While it was an opinion piece, it is nonetheless a powerful move for the Wall Street Journal to publish an article that so blatantly challenges the Federal Reserve, points out the inevitability of inflation and calls for a return to a gold-backed currency.
I have to admit being a bit shocked to find myself on the side of Fox News, The WSJ and the Republican party, after so many years of being absolutely outraged and disgusted by everything that they did and said. I believe they were wrong on the war, expansion of the government, stripping of civil liberties and so many other issues during the Bush administration, but are absolutely correct on opposing the irresponsibility of printing and borrowing trillions of dollars to prop up the very banks and institutions that are responsible for the crisis we face today. But enough of my ranting about the government’s runaway ego and rampant corruption, let’s get down to the key points from Wednesday’s WSJ article. Kudos to Judy Shelton for so bravely and brilliantly penning this piece.
Capitalism Needs a Sound-Money Foundation
Let’s give the Fed some competition. Abolish legal tender laws and see whose money people trust.
A gold standard stands in the way of runaway government spending.
Under a gold standard, if people think the paper money printed by government is losing value, they have the right to switch to gold. Fiat money — i.e., currency with no intrinsic worth that government has decreed legal tender — loses its value when government creates more than can be absorbed by the productive real economy. Too much fiat money results in inflation — which pools in certain sectors at first, such as housing or financial assets, but ultimately raises prices in general.
If capitalism is to be preserved, it can’t be through the con game of diluting the value of money. People see through such tactics; they recognize the signs of impending inflation. When we see Congress getting ready to pay for 40% of 2009 federal budget expenditures with money created from thin air, there’s no getting around it. Our money will lose its capacity to serve as an honest measure, a meaningful unit of account. Our paper currency cannot provide a reliable store of value.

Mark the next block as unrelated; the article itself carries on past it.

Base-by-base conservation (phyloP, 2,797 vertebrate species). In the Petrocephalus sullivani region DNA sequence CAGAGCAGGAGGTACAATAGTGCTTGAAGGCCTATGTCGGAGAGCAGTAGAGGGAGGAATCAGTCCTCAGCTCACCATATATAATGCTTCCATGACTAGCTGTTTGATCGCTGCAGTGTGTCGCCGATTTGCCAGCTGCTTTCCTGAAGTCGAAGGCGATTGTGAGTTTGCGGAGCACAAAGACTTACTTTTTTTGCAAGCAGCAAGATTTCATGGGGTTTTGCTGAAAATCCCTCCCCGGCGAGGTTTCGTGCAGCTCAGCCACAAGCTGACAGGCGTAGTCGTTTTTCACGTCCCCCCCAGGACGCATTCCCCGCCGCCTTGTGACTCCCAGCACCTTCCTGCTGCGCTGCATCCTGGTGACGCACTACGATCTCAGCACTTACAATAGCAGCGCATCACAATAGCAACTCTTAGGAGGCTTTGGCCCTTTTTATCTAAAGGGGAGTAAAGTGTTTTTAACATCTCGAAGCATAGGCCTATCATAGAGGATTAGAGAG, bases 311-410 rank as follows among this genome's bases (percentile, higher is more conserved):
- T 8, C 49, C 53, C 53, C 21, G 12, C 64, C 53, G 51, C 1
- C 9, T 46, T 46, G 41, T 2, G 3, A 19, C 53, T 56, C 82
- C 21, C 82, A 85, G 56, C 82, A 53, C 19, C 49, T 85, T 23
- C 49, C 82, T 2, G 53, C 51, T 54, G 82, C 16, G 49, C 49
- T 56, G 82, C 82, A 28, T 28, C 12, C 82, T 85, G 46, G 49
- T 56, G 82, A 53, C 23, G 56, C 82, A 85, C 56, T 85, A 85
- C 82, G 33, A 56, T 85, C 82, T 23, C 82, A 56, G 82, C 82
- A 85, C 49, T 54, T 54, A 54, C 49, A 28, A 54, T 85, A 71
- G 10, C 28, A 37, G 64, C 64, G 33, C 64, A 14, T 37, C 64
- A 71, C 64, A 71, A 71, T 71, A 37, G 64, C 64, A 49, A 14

So we must first establish a sound foundation for capitalism by permitting people to use a form of money they trust. Gold and silver have traditionally served as currencies — and for good reason.
Individuals should be able to choose whether they wish to carry out their personal economic transactions using the paper currency offered by the government, or to conduct their affairs using voluntary private contracts linked to payment in gold or silver.
Now is the time to challenge the exclusive monopoly of Federal Reserve notes as currency. Buyers and sellers, by mutual consent, should have access to an alternate means for settling accounts; they should be able to do business using a monetary unit of account defined in terms of gold. The existence of parallel currencies operating side-by-side on an equal legal footing would make it clear whether people had more confidence in fiat money or money redeemable in gold. If the gold-based system is preferred, it means that people fully understand that the purpose of money is to facilitate commerce, not to camouflage fiscal mismanagement.
At a moment when the world is questioning the virtues of democratic capitalism, our nation should provide global leadership by focusing on the need for monetary integrity. One of the most serious threats to global economic recovery — aside from inadequate savings — is protectionism. An important benefit of developing a parallel currency linked to gold is that other countries could likewise permit their own citizens to utilize it. To the extent they did so, a common currency area would be created not subject to the insidious protectionism of sliding exchange rates.
Last month, Indiana state Sen. Greg Walker introduced a bill — “The Indiana Honest Money Act” — which would, if enacted, allow citizens the option of paying in or receiving back gold, silver or the equivalent electronic receipt as an alternative to Federal Reserve notes for all transactions conducted with the state of Indiana.
It may turn out to be a bellwether. Certainly, it’s a sign of a growing feeling in the heartland that we need to go back to sound money. We need money that works for the legitimate producers and consumers of the world — the savers and borrowers, the entrepreneurs. Not money that works for the chiselers.
While I would like to see a return to the gold standard and think it is a critical step to solving our political and economic issues, I believe we will see the Federal Reserve, banking industry and government continue and accelerate current efforts to print our way out of the economic crisis. As mentioned in the WSJ article above, too much fiat money creation results in inflation, higher prices and debasement of the currency. Savvy investors have been turning to gold and silver to hedge against inflation, protect their wealth and book significant profits as precious metals and mining companies skyrocket in value.
I offer a view of my portfolio, the monthly newsletter Road Less Traveled and weekly trading alerts for Premium Subscribers. The subscription is month-to-month, allowing you to cancel at anytime if you are not completely satisfied.